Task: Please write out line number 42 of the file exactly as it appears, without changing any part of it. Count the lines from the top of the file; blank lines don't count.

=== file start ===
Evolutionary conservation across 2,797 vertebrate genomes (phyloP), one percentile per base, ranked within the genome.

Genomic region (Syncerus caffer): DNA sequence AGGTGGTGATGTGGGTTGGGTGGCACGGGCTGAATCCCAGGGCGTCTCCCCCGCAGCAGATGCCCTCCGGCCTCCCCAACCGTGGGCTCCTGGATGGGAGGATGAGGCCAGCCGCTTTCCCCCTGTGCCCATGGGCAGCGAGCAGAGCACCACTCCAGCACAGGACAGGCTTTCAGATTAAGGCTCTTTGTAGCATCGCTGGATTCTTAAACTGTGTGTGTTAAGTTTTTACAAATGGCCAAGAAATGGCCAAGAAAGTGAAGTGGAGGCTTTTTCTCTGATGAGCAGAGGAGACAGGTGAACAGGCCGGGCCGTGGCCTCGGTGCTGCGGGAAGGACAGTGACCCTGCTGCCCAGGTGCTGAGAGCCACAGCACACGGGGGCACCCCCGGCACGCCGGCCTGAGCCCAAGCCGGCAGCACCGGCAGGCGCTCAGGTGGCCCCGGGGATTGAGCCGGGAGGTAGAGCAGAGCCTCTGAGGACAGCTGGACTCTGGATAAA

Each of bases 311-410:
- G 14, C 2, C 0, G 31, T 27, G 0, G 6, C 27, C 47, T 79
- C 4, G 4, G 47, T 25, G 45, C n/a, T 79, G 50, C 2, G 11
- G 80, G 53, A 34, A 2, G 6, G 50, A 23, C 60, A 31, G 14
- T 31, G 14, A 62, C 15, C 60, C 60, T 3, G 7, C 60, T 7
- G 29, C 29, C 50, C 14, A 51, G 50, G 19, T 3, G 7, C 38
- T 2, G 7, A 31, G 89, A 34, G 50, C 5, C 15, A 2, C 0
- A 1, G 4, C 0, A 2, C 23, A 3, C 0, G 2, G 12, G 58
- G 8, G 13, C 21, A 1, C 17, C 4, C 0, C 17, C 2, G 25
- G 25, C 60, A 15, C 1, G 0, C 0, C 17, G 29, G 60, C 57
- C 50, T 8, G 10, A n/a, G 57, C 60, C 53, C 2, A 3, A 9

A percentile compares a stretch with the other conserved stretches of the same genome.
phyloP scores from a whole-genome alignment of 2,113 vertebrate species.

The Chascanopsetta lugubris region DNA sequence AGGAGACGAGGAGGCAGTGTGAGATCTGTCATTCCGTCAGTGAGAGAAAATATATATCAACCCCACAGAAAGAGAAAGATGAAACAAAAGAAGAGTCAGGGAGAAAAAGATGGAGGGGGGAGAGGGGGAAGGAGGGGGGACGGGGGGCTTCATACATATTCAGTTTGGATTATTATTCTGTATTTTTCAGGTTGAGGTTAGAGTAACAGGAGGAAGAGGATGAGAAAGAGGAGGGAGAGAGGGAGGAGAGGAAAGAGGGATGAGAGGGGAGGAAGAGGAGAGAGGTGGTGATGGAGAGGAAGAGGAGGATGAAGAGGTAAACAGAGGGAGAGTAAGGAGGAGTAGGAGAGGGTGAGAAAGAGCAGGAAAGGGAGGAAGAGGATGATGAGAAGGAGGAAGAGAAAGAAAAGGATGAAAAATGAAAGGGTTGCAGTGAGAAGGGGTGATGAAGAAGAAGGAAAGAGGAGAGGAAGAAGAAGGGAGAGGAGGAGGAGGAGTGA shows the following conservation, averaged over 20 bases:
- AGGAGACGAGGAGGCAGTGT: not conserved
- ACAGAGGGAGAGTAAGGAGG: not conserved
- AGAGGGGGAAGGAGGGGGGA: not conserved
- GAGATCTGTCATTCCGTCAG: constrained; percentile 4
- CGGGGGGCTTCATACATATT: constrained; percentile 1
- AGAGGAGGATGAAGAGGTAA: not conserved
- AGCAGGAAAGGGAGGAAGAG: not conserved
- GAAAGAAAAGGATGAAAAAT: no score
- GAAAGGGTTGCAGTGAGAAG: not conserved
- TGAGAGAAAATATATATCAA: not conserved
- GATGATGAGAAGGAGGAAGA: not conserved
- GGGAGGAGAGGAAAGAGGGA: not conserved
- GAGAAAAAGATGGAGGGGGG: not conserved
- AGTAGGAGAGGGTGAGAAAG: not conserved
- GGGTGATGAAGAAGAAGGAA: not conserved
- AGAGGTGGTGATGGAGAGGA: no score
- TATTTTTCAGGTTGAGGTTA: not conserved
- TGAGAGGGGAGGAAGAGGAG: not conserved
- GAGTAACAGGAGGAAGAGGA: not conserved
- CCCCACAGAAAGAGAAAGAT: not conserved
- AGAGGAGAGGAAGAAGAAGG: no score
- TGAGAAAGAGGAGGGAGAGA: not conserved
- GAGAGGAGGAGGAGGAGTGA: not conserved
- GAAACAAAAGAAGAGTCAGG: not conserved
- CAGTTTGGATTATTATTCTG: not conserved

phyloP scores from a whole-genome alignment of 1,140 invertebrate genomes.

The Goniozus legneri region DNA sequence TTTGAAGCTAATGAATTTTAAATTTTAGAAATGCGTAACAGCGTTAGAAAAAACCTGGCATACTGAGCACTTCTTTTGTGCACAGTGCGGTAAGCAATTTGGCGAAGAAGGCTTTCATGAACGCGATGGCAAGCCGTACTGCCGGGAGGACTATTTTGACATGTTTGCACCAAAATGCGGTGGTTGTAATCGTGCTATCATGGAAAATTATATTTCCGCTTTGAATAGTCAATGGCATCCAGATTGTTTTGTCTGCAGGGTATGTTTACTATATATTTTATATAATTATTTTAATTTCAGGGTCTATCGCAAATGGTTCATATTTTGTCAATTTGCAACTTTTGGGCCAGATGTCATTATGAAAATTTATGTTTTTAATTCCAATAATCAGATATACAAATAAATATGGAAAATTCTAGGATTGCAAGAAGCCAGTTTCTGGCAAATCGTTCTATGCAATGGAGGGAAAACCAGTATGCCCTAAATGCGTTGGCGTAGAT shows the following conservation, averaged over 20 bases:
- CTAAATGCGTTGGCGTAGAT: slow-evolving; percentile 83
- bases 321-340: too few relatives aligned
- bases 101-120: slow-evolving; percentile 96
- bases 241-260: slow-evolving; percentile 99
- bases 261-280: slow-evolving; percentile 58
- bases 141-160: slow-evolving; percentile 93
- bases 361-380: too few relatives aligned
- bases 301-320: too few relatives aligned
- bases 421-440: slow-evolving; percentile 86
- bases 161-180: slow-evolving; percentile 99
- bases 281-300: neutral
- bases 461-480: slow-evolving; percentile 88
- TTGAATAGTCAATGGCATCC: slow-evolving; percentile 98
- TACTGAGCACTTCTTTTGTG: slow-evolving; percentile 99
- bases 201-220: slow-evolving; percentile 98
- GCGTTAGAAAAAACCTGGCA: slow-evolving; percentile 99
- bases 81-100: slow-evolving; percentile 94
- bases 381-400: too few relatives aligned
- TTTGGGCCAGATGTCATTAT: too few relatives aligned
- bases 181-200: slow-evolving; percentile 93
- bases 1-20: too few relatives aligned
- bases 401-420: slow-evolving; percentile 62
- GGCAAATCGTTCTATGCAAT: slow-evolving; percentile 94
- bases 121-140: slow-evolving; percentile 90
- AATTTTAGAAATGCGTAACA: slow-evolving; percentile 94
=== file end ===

phyloP scores from a whole-genome alignment of 1,140 invertebrate genomes.